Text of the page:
Stinson started calling his home studio the Stinsonian Institution. He worked on his records at a leisurely pace, but the results on 2006’s F-Earl and 2009’s Kickin’ in My Stall were impressive. He promises a new album later this year. He became a regular for a while at a Shreveport nightclub owned by hometown legend James Burton, the guitarist famed for his work with Elvis Presley, Emmylou Harris, Elvis Costello and North Louisiana’s Lewis and Dale Hawkins. Burton liked Stinson’s music so much that the older man would often sit in with the younger.
“I was playing some tracks from my album for him in my car,” Stinson remembers, “and James said, ‘You know, I’d like to put some guitar on those tracks.’ I didn’t think he’d do it, but he drove an hour to West Monroe to play in my studio. The Jazz Fest folks heard the record and they wanted us to perform together, and I called up Kevin and said, ‘Come on, you’ve got to come to Jazz Fest with me and play with James Burton.’”
“As a sideman, I’ve never felt as comfortable as I did playing Jerry-Lee-type songs with Kenny Bill at those festivals,” Gordon adds. “That felt like a bedrock for me. When I write a song like ‘GTO,’ the words have the cadence of that music, for that was the music of the place I grew up. My dad buying that car when he got out of college may have been a questionable decision, but that kind of recklessness was of a piece with that place and that music.”
One day David Egan called, asking if Stinson could sub on piano for him in Lil’ Band o’ Gold, Egan’s latest band. “What kind of music do you play?” Stinson asked. Egan replied by scatting a melody in 6/8 time and adding that swamp-pop legend Warren Storm was in the group. “Warren Storm?” Stinson marveled. “I’m there.” Stinson did that West Coast tour on piano and then played a Texas tour on bass.
But Stinson is never happy for long when he’s touring. He always finds a reason to come back home to Monroe, where he can live cheaply, eat his favorite foods, make music at his own pace and answer to no one.
“He likes being at home,” Gordon observes. “That’s why he’s never gotten the recognition that he deserves. But living in Monroe is a big part of his identity. And he loves it there. It’s unusual that such an amazing musician plays around town every week. Me, I was different. I needed to go somewhere else. I had to go to grad school in Iowa to find out if I could write, and I had to go to Nashville to find out if I could make in a music town.”
Colfax/Step in Time
Though he has lived most of his adult life outside Louisiana, Gordon continues to write obsessively about his childhood home. His latest album includes not only “Walking on the Levee” and “GTO,” but also other North Louisiana songs such as “Letter to Shreveport,” “Cajun with a K,” “Crowville,” “Shotgun Behind the Door” and “Goodnight, Brownie Ford,” the latter about a memorable encounter with the mixed- race cowboy singer at Enoch’s Café in Monroe. The previous album, 2012’s Gloryland, included “Bus to Shreveport,” about a ZZ Top concert that turned into a combustible mix of race, alcohol and violence.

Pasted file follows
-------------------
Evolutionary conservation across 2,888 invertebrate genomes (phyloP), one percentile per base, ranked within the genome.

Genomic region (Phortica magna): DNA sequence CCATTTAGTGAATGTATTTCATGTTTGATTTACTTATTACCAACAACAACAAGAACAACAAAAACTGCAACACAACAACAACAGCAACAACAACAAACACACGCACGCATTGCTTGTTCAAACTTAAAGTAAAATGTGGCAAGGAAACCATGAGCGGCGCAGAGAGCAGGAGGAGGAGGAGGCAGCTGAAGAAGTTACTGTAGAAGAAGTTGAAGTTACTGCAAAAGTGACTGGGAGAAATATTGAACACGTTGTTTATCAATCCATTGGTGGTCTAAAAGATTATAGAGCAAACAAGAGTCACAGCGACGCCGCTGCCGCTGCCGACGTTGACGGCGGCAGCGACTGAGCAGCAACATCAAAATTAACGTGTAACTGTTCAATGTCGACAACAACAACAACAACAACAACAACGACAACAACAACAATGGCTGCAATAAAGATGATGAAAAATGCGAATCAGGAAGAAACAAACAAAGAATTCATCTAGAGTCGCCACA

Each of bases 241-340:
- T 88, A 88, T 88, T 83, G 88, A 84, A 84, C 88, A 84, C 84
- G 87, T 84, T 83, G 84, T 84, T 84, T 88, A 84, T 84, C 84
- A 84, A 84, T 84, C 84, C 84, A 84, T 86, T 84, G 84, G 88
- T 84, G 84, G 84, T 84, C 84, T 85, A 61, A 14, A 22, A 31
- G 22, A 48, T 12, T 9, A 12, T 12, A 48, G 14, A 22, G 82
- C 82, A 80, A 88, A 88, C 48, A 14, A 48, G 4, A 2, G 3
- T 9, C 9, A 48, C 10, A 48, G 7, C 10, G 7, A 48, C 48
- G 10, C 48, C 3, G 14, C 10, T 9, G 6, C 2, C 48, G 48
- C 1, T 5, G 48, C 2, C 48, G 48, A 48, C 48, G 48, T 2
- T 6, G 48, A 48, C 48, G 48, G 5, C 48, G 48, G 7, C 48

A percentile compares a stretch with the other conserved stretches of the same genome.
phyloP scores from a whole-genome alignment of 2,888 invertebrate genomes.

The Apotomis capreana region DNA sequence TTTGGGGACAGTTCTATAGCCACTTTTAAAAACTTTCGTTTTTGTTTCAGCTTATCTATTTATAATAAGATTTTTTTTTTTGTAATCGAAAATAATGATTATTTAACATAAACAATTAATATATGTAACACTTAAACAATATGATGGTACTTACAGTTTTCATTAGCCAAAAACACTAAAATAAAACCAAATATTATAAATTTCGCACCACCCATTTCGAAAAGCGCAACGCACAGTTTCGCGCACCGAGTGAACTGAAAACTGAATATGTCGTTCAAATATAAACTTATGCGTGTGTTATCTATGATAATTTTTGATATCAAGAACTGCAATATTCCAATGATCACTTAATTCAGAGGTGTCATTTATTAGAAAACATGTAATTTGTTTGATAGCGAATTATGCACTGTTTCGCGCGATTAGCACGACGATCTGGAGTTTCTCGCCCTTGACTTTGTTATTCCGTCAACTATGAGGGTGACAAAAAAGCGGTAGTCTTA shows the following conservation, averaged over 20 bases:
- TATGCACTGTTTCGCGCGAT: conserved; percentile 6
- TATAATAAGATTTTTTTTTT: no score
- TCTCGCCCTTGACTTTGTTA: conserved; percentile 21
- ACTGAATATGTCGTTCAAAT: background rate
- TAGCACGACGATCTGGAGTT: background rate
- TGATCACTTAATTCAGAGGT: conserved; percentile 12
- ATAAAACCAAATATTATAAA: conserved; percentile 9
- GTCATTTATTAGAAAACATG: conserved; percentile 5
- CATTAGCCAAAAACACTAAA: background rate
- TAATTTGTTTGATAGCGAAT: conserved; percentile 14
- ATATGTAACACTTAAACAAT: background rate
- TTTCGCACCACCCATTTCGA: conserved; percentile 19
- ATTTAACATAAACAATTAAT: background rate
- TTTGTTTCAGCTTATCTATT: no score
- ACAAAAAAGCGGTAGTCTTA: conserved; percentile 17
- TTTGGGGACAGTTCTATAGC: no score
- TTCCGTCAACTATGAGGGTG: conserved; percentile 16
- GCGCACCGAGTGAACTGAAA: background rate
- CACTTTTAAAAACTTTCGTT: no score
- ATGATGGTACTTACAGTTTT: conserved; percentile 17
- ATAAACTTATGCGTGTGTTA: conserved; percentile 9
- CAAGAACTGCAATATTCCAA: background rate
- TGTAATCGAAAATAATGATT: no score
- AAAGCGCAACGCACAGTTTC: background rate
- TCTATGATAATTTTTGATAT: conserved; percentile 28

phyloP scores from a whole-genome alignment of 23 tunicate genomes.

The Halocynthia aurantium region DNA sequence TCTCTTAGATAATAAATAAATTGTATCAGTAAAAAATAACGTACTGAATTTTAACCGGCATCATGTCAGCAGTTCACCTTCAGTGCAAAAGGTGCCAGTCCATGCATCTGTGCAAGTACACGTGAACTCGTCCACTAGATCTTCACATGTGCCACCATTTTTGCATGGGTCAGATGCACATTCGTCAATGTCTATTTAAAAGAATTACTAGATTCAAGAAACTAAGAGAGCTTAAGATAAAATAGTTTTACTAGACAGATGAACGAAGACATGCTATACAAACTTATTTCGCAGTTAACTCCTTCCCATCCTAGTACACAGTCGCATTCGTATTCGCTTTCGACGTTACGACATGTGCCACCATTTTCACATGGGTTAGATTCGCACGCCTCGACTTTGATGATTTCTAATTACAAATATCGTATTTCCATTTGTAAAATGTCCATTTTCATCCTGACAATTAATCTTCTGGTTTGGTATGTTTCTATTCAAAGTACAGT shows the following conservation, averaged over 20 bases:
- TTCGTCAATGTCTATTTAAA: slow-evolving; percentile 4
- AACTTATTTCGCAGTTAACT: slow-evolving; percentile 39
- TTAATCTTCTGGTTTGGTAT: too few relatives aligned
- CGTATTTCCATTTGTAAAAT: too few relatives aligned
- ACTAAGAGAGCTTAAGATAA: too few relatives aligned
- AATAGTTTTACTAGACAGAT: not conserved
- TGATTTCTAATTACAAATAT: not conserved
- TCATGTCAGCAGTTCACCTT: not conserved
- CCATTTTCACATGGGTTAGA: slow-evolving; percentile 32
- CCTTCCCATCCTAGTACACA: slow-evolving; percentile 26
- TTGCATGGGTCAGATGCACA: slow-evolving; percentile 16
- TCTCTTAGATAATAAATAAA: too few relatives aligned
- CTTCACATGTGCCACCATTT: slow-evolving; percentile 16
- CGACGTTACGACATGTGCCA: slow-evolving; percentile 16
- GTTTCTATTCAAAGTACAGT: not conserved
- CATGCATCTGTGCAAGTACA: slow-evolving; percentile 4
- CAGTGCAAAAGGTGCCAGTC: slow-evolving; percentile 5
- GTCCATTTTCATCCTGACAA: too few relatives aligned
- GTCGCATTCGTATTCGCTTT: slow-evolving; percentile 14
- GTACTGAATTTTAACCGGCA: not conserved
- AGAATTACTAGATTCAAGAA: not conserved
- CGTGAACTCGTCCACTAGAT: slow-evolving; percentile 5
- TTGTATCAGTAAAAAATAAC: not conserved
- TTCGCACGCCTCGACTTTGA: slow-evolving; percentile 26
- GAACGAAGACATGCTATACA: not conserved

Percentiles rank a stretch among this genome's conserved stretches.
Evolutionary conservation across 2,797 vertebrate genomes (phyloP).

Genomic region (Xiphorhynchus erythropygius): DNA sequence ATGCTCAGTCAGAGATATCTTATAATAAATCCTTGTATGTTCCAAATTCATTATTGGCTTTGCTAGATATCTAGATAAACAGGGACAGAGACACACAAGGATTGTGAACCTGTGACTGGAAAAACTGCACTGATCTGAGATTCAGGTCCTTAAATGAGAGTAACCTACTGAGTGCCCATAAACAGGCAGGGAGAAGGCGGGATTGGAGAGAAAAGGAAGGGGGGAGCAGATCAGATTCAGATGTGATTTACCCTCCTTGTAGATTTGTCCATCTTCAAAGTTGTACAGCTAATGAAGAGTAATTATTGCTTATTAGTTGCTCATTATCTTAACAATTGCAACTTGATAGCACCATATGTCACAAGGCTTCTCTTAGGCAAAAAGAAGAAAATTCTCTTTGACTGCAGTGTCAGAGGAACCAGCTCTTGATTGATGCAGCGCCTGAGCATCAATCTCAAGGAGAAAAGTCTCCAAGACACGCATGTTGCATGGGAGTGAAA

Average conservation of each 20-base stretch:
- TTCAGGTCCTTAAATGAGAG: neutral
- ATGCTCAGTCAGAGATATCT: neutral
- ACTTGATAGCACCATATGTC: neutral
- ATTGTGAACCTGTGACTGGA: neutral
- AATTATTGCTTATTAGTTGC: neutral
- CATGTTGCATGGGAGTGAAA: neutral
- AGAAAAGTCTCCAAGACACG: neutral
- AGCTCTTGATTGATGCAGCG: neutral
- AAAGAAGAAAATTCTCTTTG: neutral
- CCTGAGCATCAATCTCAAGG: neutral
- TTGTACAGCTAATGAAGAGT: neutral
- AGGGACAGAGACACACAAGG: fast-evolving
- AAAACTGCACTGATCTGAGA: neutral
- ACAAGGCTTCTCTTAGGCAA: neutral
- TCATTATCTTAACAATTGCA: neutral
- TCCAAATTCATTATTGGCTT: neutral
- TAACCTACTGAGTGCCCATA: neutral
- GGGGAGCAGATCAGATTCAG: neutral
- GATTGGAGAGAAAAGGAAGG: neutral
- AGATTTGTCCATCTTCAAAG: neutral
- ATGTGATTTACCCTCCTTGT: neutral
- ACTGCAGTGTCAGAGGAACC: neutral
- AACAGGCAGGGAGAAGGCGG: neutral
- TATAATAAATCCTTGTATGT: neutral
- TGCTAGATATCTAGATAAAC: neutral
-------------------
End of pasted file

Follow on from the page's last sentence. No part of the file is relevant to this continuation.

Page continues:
That same record contained Gordon’s widely acknowledged masterpiece, “Colfax/Step in Time.” This 10-minute talking blues begins deceptively, with Gordon describing his own experience playing trumpet in his middle-school band. It’s a comic tale of frustrated hormones and juvenile stupidity, as Mr. Minifield, the African-American band director, tries to teach the unruly seventh-graders how to play songs by Stevie Wonder and Kool & the Gang.
That humorous prelude is the perfect set-up for the climax, a Saturday afternoon parade in Colfax, Louisiana, when these students and their leader are unexpectedly confronted by the Ku Klux Klan. Gordon refuses the Hollywood melodrama the occasion seems to call for, but allows the blues-drenched music to build majestically as it lifts the story to catharsis. “Minifield didn’t turn his head,” Gordon sings, “just kept marching, looking straight ahead, like there was somewhere better he was going, and this was the only goddamned way to get there.”
“Colfax/Step in Time” ranks with Randy Newman’s “Louisiana 1927” as one of the greatest story songs ever written about the state. Gordon’s creation wouldn’t have been possible without the blues schooling he got from Stinson, Brownie Ford and like-minded North Louisiana musicians. Nor would it be possible without the double-edged stubbornness that makes possible not only the problem of the region’s reactionary politics but also the independent spirit that might be the solution. If you’re from North Louisiana, you can’t ignore its contradictions; you have to march right through them, “looking straight ahead,” like there’s a better day ahead, and this is “the only goddamned way to get there.”